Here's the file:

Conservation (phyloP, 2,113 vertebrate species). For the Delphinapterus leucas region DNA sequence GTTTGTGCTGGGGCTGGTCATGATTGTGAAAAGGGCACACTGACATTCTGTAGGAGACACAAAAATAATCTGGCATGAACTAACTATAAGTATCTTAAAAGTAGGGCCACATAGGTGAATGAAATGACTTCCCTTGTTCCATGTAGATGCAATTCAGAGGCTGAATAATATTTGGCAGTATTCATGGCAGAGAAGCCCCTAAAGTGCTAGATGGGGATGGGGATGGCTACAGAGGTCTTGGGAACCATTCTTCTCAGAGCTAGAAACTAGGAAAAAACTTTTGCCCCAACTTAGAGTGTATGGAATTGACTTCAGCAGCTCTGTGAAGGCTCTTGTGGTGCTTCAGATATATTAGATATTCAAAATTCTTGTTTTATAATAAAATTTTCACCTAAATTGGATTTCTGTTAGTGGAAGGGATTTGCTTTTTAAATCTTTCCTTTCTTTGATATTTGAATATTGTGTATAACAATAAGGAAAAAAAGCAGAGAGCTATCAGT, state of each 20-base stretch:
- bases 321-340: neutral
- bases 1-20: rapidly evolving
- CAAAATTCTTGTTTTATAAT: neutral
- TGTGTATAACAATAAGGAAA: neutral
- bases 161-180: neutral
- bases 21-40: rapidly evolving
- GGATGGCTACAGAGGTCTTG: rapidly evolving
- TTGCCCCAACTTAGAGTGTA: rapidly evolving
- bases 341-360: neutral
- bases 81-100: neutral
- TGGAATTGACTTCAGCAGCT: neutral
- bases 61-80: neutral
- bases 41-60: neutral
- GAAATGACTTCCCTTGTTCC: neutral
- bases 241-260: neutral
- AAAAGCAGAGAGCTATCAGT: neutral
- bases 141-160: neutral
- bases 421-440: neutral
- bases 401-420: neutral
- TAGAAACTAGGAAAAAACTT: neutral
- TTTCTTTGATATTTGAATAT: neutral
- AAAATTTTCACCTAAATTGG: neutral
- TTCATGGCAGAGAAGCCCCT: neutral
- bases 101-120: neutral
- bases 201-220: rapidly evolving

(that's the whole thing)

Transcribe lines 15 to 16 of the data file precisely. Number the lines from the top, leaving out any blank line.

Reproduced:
- GAAATGACTTCCCTTGTTCC: neutral
- bases 241-260: neutral